Though performing on “The Voice” is a dream come true for 16-year-old Addison Agen, it is not the start, or the finish, of her musical journey.
Music has been a part of Addison’s life for a long time – her father, Morrison Agen, owns the Neat Neat Neat Records and Music store and her mother, Kristine Agen, is a music therapist.
“I had my first piano recital when I was 2,” Addison Agen said.
“[Music has] been the thing that’s kind of the driving force in all of our lives,” Morrison Agen said. “We’ve known Addison was very special since she was a little girl as far as music and her talent there and we’re just glad everyone else could see it too.”
Addison has participated in children’s youth praise bands and performed at hospitals and nursing homes with her mother.
But she wasn’t just performing music: She was also writing it.
Morrison Agen likes to tell a story of when Addison was 9 or 10 and asked him to give her a guitar lesson. After learning a handful of chords, Addison went off on her own.
“About half an hour later she calls me back up and she plays a song front to back with extreme proficiency and I was just blown away,” Morrison Agen said.
Because of Addison’s maturity in songwriting and also her youth, they decided to record her first album, “New Places,” produced by Morrison Agen as well as Jason Davis at Off the Cuff Studios in Fort Wayne.
Though she started the album at about 13, all the songs were written before then.
“I just think of stories around my family. At the time my parents were getting a divorce, which is a big part of anyone’s life…so a lot of it’s about that and just growing up,” Addison Agen said of her inspiration. “[Songwriting is] completely where I take out every single emotion and put it into something people can enjoy, even if it’s sad.”
Her parents weren’t the only ones to recognize her young talent, and it was actually an unlikely source that helped land her on “The Voice.”
“My Spanish teacher [Concordia Lutheran High School Lizette Pierce] emailed my mom and said, the last slot for open calls for Chicago is this weekend, do you want to sign Addison up?” Addison Agen recalled. “My mom, without asking me, said yeah, sure.”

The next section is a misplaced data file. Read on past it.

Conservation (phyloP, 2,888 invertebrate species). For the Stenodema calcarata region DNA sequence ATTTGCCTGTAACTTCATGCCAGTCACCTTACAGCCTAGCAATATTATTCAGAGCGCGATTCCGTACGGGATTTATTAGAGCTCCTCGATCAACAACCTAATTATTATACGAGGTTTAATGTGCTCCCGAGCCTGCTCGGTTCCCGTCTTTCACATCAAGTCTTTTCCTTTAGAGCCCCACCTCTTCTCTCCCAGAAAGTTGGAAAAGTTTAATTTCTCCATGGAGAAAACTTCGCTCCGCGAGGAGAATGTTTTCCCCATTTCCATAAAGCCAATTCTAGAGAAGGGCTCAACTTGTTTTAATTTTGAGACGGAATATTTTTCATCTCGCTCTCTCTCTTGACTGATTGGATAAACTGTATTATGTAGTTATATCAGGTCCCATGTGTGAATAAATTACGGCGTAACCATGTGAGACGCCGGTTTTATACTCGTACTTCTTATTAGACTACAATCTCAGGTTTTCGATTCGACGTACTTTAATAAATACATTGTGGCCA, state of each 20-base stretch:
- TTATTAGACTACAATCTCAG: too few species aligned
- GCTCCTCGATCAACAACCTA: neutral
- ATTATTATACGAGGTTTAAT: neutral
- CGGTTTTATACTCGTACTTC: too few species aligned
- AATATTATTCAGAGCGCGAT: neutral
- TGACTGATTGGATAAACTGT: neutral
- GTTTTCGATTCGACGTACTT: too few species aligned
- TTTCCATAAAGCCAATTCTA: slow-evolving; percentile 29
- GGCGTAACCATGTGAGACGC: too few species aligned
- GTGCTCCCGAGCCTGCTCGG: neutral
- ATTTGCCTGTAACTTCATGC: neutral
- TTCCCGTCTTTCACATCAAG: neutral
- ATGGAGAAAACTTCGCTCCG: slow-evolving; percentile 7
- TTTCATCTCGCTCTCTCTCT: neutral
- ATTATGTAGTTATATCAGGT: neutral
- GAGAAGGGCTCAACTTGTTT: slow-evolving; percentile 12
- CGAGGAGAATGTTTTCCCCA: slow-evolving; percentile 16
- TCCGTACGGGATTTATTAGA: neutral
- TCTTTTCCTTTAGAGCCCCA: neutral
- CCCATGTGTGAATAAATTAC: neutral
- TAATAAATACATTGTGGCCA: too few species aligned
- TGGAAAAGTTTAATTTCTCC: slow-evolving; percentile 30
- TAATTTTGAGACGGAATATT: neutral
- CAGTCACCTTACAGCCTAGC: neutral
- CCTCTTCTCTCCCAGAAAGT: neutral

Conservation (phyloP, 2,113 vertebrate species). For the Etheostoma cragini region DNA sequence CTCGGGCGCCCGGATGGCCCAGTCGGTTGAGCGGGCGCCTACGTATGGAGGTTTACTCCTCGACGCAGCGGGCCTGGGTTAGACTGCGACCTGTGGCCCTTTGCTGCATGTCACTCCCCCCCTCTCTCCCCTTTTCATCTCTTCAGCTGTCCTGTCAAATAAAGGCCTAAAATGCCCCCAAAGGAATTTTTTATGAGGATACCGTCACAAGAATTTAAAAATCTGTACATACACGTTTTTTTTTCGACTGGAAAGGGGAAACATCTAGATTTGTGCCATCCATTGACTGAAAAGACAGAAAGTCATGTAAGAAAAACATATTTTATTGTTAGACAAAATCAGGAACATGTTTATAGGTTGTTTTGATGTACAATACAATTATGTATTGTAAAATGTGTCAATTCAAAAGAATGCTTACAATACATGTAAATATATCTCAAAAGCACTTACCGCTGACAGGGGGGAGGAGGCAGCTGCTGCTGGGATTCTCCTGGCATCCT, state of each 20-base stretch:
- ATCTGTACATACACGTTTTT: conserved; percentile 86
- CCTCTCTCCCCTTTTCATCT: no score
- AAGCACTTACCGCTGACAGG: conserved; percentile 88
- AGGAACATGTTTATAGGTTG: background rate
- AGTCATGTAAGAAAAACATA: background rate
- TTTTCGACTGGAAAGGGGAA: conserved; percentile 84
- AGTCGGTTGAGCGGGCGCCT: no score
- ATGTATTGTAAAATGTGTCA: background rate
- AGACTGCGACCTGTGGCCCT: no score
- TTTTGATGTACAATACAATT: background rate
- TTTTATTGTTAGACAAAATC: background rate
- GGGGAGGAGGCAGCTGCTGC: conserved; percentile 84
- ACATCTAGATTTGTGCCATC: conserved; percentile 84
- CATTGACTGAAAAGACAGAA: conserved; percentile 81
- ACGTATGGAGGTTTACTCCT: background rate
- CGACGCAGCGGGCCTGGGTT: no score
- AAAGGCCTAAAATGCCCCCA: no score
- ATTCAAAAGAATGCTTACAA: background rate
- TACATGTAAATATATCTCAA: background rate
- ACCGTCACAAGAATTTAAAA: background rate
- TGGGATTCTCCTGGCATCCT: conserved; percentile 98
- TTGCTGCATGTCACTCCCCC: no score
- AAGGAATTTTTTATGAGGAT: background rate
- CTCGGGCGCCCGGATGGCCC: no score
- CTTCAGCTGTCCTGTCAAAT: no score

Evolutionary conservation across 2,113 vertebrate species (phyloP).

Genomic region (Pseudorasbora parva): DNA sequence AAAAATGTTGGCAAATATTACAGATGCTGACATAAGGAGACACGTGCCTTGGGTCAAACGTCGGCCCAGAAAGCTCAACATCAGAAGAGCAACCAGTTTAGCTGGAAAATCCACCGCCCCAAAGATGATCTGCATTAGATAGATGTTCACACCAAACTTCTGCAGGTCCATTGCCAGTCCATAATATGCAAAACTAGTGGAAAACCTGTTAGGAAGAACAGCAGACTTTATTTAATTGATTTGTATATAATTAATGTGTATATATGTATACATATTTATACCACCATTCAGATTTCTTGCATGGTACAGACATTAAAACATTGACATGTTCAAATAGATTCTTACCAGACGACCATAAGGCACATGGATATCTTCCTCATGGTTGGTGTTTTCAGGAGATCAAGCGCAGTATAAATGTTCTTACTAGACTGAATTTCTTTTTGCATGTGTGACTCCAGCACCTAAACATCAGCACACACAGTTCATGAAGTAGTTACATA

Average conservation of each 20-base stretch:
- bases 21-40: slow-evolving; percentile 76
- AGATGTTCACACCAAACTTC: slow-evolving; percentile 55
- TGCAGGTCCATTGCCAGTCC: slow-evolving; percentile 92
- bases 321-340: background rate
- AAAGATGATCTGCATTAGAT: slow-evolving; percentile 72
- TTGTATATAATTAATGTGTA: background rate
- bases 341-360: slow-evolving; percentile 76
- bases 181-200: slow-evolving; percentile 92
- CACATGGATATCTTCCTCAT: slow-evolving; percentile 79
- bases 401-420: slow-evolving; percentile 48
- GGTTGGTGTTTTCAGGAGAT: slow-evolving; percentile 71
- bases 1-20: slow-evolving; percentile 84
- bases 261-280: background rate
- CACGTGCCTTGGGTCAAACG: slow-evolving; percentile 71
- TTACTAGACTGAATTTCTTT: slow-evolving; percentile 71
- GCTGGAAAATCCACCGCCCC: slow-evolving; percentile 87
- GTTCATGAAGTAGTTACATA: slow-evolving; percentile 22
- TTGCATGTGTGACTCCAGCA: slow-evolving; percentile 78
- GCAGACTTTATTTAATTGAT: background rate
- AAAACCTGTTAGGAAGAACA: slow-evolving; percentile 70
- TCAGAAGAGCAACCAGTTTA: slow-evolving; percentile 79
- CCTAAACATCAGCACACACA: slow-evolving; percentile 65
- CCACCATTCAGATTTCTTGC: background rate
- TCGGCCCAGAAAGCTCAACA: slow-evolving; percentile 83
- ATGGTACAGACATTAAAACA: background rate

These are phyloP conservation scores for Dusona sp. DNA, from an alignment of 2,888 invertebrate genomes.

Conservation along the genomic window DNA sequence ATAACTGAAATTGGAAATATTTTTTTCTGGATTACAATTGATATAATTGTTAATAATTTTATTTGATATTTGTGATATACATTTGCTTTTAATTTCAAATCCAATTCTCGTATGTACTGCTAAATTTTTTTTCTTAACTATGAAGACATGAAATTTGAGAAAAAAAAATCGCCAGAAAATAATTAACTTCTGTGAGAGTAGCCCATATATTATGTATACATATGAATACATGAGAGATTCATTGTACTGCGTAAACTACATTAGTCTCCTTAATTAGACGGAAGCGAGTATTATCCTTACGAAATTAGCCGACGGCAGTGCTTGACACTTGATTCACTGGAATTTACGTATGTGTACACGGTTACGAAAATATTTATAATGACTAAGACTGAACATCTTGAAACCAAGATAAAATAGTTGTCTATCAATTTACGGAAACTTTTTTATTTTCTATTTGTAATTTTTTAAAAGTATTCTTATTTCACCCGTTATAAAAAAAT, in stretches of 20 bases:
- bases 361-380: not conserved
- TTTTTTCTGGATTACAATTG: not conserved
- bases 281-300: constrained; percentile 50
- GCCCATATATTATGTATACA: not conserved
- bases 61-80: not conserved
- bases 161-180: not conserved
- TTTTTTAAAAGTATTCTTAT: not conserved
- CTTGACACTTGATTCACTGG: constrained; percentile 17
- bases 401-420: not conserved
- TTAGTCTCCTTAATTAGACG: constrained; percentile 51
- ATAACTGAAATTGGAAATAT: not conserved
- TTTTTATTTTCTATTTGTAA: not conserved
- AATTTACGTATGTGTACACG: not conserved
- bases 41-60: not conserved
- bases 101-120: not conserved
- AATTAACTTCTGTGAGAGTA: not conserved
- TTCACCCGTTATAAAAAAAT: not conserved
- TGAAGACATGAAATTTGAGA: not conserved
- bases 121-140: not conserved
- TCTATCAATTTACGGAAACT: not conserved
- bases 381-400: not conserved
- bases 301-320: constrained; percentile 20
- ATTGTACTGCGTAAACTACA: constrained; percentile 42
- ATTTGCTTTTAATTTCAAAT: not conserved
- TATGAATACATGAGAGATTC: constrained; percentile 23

The next day her mother told Addison they had signed her up “just in case,” but it was Addison’s decision whether to go.
“It had always been a dream of mine. I would act out [the judges] turning around, saying great things,” Addison Agen said. “I said, OK, you already signed me up, let’s take the jump. … It’s just a bunch of different people having faith in me and not even realizing this is always what I’ve wanted to do and what I’ve dreamed of doing.”
After an audition and a callback in Chicago, Addison was invited after about a month to fly to Los Angeles for an executive audition.
“It was my first time on a plane,” she said.
After making it through, she was called back a month later for the blind auditions, which local TV audiences saw Oct. 2 but which were recorded in June.
Addison sang Ray LaMontagne’s “Jolene” for celebrity judges Adam Levine, Miley Cyrus, Jennifer Hudson and Blake Shelton.
“Before I went on I was expecting to be so nervous, like throwing up and everything awful. But I was so calm; I was like, Zen. You just have to be,” she said.
As she performed, Levine’s chair spun around, signaling that he wanted her for his team. Shortly after, so did Cyrus’.
“You just have to believe you’re going to make it. … Inside I was like, I made it, I made it, I made it, I made it. I was freaking out but I don’t think you can really tell,” she said. Addison chose to be on Team Miley.
A subsequent episode that was broadcast Oct. 23 showed Addison facing off against 20-year-old Karli Webster, of Santa Clara, Calif., in the “Battle Round.” They sang a slow-paced take on Cyndi Lauper’s “Girls Just Wanna Have Fun.” Cyrus chose Webster to advance. Then Levine and Hudson signaled a “steal” of Addison, who chose to continue with Levine’s team.
Naturally, Addison had to be mum about the results of the competition, but regardless of the outcome she still has a passion to continue forward.
“Throughout this whole thing I’ve met so many amazing people and connections and musicians and hopefully I’ll be going on tour with some of them maybe; we haven’t planned anything but that’s the hope,” she said. “Overall it’s just to give inspiration to young people, that’s hugely what it is, and to let people know it’s OK to express your feelings to everyone and not keep anything to yourself and it’s healthy to be aware of the things that you can do and share it because you’re given those gifts for a reason and it’s a waste to waste them.”